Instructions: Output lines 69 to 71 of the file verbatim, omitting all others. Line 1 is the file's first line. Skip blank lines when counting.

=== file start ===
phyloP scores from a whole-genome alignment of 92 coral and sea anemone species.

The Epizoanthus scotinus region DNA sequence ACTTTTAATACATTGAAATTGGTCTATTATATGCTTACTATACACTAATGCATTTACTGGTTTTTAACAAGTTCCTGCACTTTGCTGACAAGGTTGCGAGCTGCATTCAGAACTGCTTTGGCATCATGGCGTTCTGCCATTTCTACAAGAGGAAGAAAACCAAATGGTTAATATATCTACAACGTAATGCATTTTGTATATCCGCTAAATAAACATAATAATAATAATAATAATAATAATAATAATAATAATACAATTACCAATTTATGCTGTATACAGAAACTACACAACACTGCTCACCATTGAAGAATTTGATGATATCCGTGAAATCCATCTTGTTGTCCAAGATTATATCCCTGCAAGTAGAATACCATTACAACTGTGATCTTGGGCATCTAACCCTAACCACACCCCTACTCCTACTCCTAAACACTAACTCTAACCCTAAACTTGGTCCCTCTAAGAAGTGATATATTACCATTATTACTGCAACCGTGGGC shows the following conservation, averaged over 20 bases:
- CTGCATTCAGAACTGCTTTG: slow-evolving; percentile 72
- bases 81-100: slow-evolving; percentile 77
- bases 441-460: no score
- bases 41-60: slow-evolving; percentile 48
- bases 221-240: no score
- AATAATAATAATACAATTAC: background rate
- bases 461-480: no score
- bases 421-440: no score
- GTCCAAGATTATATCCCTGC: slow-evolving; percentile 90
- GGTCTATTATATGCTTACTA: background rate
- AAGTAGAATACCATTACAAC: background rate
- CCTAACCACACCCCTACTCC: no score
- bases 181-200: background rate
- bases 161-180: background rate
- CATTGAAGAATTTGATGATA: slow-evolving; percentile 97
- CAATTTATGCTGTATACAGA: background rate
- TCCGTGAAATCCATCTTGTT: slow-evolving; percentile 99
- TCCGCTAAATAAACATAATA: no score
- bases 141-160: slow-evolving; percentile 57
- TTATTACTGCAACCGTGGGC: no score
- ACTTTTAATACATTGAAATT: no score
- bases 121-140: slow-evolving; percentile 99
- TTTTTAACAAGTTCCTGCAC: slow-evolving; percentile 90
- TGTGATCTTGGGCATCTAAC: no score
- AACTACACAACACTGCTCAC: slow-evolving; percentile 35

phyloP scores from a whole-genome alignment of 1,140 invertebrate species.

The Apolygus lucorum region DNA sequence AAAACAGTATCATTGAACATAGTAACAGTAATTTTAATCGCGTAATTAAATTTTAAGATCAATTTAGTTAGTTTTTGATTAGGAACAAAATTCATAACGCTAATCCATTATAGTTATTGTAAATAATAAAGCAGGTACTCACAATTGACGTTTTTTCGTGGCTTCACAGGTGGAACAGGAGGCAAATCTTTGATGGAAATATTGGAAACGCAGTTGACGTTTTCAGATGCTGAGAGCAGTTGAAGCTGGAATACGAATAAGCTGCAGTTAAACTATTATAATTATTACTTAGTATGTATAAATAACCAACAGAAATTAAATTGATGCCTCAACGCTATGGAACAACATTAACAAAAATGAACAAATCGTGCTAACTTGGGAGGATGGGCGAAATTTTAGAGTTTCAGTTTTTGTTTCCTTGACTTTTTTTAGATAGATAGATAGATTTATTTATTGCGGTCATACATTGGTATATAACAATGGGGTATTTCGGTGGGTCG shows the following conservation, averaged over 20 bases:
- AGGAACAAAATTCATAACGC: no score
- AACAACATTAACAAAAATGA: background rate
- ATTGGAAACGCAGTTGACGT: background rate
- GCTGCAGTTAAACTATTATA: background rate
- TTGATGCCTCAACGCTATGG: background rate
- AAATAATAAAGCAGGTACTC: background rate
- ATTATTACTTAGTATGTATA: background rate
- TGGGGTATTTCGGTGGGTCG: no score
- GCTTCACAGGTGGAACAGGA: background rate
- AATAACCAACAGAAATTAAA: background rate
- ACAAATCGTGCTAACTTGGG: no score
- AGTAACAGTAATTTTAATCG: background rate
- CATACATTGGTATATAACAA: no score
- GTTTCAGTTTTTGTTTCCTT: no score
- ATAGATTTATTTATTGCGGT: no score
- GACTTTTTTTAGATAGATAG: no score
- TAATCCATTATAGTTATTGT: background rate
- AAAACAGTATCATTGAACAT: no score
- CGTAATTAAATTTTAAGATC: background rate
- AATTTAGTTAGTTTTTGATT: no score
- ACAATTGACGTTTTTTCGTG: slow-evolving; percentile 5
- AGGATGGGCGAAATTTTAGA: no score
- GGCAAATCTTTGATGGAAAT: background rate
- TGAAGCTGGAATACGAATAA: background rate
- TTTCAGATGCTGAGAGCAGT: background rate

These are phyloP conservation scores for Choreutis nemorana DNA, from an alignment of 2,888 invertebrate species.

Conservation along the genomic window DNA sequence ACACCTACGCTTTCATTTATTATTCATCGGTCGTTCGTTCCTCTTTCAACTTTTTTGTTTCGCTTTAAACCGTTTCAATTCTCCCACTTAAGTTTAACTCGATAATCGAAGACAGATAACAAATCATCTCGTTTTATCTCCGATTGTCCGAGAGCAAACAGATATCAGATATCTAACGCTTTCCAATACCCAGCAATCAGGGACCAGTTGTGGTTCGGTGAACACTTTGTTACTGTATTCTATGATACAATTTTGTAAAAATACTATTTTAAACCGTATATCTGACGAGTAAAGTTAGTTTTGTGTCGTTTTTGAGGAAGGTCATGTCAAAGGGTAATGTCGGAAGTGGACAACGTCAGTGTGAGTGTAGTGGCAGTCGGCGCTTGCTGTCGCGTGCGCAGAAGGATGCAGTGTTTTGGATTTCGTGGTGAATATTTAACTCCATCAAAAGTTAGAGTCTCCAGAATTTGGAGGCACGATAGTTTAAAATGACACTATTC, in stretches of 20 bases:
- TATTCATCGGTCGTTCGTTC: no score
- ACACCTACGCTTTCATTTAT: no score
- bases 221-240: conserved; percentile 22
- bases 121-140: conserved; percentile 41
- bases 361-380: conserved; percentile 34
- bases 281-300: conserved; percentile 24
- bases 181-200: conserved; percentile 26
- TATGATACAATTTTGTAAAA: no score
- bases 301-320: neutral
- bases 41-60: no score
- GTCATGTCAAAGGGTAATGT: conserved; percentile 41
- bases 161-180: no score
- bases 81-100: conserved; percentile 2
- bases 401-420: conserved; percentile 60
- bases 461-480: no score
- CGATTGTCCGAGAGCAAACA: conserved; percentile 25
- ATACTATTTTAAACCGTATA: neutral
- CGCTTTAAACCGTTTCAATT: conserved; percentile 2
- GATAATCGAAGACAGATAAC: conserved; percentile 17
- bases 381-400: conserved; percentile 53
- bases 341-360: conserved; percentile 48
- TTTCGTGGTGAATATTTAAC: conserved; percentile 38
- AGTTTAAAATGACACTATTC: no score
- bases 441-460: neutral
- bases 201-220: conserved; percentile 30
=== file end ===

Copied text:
- bases 81-100: conserved; percentile 2
- bases 401-420: conserved; percentile 60
- bases 461-480: no score